Moody's: Repeat of 1990s Subprime Auto Downturn Could Be Ahead
July 20, 2012
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NEW YORK — Veteran executives might remember negative ramifications
from poor strategy some subprime lending institutions faced in the 1990s. Two
officials from Moody's Analytics cautioned investors that the market currently
is showing some trends of a repeat performance.
Moody's acknowledged subprime loan performance has been strong over the past several years, but the investor interest from outside the subprime auto market niche and the potential for increasing competition imply that "losses could increase if a race for profits and market share results in weaker underwriting standards."
Vice president and senior analyst Peter McNally and senior vice president Joseph Snailer from Moody's Investors Service made those assertions and more in the firm's July Auto Navigator.
"The subprime auto lending market is exhibiting some characteristics last seen during the early- to mid-1990s when overheated competition led to poor underwriting and drove unexpectedly high losses that put many smaller lenders out of business," McNally and Snailer indicated. "Then, as now, investor capital flowed into the sector, lured by the profit potential from the ability to charge high loan rates while enjoying low funding costs.
"When the lending boom in the 1990s eventually went bust, the number of lenders contracted drastically, and subprime auto ABS investors suffered losses," they recapped. "If today's subprime auto lending market was to deteriorate as it did back then, investors could suffer comparable or greater losses, especially in the absence of monoline guarantors or other controlling parties available to minimize or absorb their losses."
During the last two years, Moody's believes the sector's profit potential has lured private equity investment into subprime auto lenders. The firm contends many current subprime lenders are relatively small, specialty finance companies that exhibit "speculative characteristics and relatively high medium-term default probabilities."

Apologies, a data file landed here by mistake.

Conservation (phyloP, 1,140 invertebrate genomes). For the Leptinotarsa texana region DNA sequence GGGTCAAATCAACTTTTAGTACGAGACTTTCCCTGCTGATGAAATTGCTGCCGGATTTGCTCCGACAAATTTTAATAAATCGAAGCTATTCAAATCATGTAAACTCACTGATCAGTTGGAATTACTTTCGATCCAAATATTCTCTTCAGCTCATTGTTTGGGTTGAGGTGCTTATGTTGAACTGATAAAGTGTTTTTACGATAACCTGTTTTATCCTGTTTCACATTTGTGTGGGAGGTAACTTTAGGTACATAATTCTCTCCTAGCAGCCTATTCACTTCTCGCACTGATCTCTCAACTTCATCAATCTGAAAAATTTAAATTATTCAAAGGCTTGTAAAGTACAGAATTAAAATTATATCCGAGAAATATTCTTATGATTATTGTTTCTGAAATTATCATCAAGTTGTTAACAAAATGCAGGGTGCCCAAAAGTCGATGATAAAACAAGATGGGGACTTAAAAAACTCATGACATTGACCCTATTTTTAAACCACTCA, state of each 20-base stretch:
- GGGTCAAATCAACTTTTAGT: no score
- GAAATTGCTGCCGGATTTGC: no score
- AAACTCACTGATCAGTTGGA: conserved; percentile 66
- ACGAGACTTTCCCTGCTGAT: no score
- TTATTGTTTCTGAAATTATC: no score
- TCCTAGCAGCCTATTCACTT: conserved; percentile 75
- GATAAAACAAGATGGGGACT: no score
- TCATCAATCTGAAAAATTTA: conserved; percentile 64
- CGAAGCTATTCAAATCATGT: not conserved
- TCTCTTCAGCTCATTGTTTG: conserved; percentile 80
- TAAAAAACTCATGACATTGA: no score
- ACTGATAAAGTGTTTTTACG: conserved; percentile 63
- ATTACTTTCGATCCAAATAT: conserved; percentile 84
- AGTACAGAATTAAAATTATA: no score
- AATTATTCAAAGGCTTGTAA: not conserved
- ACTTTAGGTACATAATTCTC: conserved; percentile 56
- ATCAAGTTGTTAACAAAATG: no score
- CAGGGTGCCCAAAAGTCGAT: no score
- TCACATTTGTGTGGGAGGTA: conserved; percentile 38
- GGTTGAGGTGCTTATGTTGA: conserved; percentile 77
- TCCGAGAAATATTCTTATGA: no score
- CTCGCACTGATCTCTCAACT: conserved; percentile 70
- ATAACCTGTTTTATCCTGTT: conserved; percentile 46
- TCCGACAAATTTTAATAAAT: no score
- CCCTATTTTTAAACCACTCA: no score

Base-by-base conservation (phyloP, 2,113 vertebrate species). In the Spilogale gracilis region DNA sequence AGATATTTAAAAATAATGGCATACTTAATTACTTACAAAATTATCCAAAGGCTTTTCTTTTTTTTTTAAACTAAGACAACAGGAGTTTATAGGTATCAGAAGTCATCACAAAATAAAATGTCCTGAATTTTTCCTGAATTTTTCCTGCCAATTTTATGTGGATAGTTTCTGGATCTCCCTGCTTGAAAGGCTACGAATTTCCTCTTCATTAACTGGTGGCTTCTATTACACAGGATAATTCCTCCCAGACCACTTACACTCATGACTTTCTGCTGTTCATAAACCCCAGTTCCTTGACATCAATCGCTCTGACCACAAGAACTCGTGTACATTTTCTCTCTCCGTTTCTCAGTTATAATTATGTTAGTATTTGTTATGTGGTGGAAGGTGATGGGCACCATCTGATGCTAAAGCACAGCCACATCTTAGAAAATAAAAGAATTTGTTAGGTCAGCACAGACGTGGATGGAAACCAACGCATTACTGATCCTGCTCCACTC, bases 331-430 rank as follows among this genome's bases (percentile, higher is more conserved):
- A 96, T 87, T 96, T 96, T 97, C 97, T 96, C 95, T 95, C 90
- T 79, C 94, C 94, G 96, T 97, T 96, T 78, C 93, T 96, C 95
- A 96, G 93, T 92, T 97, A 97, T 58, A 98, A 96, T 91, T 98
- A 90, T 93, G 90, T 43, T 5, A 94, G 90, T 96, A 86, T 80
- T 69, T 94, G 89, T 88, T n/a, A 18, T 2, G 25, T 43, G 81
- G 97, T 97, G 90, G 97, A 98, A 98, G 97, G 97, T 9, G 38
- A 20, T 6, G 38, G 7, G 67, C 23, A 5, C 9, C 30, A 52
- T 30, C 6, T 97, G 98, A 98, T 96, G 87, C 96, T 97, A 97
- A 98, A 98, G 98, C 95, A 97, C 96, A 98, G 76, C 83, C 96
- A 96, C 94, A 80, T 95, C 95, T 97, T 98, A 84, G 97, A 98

Nonetheless, Moody's described the subprime auto loan ABS market in the U.S. as "booming," with 2012 issuance on pace to exceed the robust issuance of 2011.
"This kind of competition amidst the burgeoning subprime auto lending market of the 1990s resulted in declining portfolio credit quality that led to high losses," McNally and Snailer stated. "Exacerbating these loan losses was servicers' inability to effectively manage the collections on their rapidly growing but deteriorating portfolios.
"Many foundering lenders eventually lost access to their funding sources as banks pulled their warehouse lines and ABS investors shunned further attempts at securitization," they remembered. "The lenders' financial difficulties drove loan losses even higher because of the disruptions caused by the need to transfer servicing from bankrupt lenders."
Although today's influx of equity to the sector is similar to that which led to the bubble of the 1990s, Moody's emphasized there are also differences among the markets of the two time periods, both positive and negative.
"Today's market is not yet overcrowded and benefits from the limited use of gain on sale accounting, through which past lenders made themselves look much stronger on paper than they actually were," McNally and Snailer pointed out.
"Today's servicing operations, tending to be centralized, also pose less extreme disruption risk than the decentralized operations of the 1990s, which conducted collections at branch offices," they continued. "On the other hand, most recent transactions, unlike in the past, are not backed by monoline guarantors. Those guarantors absorbed losses on transactions that would otherwise have defaulted and, in their capacities as controlling party, limited loan losses by taking over servicing from failing lenders."
Bottom line: Is the subprime auto lending space heading for the same trouble witnessed 20 years ago?
"Although it is too early to predict whether today's subprime lending market will deteriorate as it did in the 1990s, the similarities between the early stages then and now suggest that losses will climb as competition intensifies," McNally and Snailer surmised.
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